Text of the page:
After a time, Čakste began in his periodical to examine and pronounce upon the more pressing issues in the social life of the Latvians. Articles appeared in the "Tevija" on agrarian reform. The Censor [Pobedonostsev], in the exercise of his calling, handled the newspaper roughly, but nevertheless Čakste somehow managed to give expression to the view that more land ought to be given to those who tilled the soil. This view Čakste later upheld as a member of the Russian Duma. It should be mentioned furthermore, that in Čakste's time the fourth Latvian musical festival was, held in Jelgava and that he had his share in making the requisite arrangements for it. Also, the 30th August became a national holiday in his time all over Zemgale, so that people of every calling and persuasion could meet to discuss the more urgent social questions. At about the same period training courses for teachers were started in Jelgava to further the objects of russification, but thanks to the efforts of the Latvian Association and of Čakste these served to strengthen, rather than to weaken, the national movement.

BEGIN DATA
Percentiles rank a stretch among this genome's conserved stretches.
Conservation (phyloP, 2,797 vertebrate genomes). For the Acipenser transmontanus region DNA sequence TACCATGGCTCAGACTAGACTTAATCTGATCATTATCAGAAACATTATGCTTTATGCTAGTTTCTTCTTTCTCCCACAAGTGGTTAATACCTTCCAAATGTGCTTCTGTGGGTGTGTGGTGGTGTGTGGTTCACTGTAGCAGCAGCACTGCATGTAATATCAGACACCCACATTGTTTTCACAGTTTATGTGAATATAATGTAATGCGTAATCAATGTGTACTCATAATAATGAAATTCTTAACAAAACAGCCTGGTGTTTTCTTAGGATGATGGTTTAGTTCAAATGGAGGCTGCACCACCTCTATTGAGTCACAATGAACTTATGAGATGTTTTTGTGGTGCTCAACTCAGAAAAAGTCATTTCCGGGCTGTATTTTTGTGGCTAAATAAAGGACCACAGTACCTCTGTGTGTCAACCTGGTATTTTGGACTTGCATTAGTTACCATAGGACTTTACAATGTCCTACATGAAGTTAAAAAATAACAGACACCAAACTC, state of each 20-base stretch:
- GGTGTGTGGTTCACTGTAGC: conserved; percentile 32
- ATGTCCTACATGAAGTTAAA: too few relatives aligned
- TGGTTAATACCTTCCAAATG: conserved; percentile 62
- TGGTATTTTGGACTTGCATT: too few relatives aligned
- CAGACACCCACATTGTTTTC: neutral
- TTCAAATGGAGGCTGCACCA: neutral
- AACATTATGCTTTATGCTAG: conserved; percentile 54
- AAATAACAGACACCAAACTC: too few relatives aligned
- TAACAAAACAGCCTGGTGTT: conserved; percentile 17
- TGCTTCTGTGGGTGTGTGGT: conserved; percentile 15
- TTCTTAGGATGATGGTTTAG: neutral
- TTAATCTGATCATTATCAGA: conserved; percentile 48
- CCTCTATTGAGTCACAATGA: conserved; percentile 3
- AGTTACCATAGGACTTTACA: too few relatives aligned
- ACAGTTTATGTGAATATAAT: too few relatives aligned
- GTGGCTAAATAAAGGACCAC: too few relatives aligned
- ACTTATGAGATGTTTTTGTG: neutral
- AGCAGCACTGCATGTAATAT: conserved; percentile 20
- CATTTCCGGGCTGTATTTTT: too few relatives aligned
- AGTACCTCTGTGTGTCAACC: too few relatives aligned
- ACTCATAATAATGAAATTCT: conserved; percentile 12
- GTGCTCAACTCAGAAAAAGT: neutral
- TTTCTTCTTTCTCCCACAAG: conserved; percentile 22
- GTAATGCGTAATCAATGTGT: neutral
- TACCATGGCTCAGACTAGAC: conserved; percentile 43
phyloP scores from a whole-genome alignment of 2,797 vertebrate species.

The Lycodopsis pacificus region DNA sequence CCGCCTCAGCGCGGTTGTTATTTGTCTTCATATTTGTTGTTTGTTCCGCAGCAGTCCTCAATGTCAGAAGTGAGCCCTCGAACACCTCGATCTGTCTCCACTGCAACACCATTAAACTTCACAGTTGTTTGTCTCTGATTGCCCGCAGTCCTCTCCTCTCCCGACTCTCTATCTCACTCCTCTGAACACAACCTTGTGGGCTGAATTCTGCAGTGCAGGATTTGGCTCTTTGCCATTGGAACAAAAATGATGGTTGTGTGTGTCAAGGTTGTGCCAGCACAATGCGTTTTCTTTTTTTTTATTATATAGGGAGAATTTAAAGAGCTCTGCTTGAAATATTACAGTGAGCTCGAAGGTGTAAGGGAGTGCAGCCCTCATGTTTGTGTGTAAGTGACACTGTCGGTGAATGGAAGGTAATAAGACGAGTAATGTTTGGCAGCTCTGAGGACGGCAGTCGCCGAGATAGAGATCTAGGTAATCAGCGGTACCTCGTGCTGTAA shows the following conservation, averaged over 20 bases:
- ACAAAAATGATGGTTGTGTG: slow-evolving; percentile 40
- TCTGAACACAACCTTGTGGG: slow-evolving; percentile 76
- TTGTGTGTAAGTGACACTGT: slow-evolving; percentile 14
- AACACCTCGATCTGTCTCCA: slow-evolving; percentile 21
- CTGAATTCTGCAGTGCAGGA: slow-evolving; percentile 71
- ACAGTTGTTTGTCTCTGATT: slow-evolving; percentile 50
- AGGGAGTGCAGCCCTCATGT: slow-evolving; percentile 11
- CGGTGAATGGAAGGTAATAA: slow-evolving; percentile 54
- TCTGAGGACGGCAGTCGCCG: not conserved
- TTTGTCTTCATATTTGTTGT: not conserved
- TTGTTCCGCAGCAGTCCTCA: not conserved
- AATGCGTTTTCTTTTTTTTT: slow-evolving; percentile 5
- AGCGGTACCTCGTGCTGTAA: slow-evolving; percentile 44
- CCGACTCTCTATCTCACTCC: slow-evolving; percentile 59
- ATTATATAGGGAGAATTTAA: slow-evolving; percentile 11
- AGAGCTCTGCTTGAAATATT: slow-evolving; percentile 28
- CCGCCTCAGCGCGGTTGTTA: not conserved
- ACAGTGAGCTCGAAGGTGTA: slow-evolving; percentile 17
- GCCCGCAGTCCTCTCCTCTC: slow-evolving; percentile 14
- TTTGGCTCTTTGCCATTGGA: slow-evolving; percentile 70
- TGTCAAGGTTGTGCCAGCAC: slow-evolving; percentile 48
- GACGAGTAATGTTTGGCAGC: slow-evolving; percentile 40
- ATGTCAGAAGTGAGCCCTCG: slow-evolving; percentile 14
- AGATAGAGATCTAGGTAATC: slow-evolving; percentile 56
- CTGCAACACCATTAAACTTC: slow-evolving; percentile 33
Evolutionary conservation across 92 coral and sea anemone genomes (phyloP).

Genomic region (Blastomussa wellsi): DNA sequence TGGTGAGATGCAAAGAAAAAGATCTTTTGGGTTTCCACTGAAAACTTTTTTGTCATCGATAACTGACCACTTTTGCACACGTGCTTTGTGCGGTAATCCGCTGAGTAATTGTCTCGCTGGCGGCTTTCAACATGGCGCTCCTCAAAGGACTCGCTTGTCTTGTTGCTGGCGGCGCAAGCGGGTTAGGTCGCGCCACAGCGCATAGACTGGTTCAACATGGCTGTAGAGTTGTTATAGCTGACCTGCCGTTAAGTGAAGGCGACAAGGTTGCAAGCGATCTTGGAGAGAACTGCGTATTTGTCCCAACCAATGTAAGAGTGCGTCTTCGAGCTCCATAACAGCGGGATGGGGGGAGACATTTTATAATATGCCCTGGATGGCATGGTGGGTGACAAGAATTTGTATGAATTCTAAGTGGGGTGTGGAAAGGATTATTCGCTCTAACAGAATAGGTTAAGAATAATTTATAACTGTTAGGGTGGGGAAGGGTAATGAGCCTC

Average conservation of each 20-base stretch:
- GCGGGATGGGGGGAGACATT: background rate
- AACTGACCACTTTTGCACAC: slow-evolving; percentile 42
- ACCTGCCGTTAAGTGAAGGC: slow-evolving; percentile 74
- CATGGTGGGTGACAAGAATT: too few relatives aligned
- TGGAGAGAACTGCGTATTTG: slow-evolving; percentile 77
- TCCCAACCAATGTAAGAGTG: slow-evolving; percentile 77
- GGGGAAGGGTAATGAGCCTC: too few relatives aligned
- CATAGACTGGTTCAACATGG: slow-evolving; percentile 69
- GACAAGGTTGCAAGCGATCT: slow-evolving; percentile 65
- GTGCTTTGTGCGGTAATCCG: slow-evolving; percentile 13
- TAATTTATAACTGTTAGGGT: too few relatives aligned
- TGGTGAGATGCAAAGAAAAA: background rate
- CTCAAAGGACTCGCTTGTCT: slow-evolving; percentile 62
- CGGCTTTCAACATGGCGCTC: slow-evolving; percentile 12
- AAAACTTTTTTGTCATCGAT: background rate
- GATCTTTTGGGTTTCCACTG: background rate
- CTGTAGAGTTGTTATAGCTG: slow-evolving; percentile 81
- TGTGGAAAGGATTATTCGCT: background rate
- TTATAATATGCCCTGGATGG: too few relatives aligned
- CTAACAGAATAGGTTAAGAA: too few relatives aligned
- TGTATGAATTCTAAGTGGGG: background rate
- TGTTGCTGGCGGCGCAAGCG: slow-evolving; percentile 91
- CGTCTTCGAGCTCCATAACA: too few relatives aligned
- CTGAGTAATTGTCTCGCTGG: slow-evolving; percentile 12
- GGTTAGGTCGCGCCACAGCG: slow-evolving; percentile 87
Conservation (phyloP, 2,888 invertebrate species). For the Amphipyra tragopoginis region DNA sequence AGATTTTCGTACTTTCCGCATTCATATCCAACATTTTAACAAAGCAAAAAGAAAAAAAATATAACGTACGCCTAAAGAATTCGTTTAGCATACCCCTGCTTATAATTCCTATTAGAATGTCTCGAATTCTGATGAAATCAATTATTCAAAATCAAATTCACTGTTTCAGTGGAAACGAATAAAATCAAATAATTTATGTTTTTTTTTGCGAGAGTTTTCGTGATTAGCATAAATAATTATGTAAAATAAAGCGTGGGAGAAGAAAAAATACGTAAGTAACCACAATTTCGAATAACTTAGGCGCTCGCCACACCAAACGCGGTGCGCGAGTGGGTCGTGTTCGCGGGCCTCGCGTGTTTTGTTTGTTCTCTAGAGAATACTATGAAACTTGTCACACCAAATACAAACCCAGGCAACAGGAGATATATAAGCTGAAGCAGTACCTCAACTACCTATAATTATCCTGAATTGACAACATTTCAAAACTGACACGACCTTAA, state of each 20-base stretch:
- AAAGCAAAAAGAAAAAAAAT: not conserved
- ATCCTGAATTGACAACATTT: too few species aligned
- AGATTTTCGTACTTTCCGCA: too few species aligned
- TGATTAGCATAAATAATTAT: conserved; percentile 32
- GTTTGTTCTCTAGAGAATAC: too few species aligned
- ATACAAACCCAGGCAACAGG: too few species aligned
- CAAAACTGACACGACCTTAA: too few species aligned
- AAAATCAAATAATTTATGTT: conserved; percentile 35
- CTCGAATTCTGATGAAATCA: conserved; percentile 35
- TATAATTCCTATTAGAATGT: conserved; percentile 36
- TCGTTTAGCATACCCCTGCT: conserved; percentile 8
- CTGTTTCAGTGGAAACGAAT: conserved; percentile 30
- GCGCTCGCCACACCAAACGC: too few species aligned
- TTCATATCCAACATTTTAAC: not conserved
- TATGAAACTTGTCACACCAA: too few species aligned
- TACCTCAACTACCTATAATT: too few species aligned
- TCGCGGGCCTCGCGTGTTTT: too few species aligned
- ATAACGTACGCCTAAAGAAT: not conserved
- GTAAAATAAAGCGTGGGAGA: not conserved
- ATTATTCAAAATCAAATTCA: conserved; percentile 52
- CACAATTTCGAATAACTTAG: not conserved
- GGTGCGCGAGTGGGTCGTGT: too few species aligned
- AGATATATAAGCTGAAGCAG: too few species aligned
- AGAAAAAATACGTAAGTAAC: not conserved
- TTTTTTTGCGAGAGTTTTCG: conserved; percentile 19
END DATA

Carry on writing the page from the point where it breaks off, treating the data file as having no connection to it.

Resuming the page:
An episode, which harks back to those times, comes to mind. Two Russians were abusing Čakste. Čakste, they declared, had invented a new 'French' (i.e., foreign) language. Even army officers were beginning to speak it. Until then army officers had always spoken among themselves in Russian.
We have purposely dwelt at some length on the first of the two phases in Čakste's career, because it is almost unfamiliar to the younger generation of our people. The second and final phase was enacted before the nation's eyes and the memory of it still lingers. This phase might be entitled: "All for Latvia"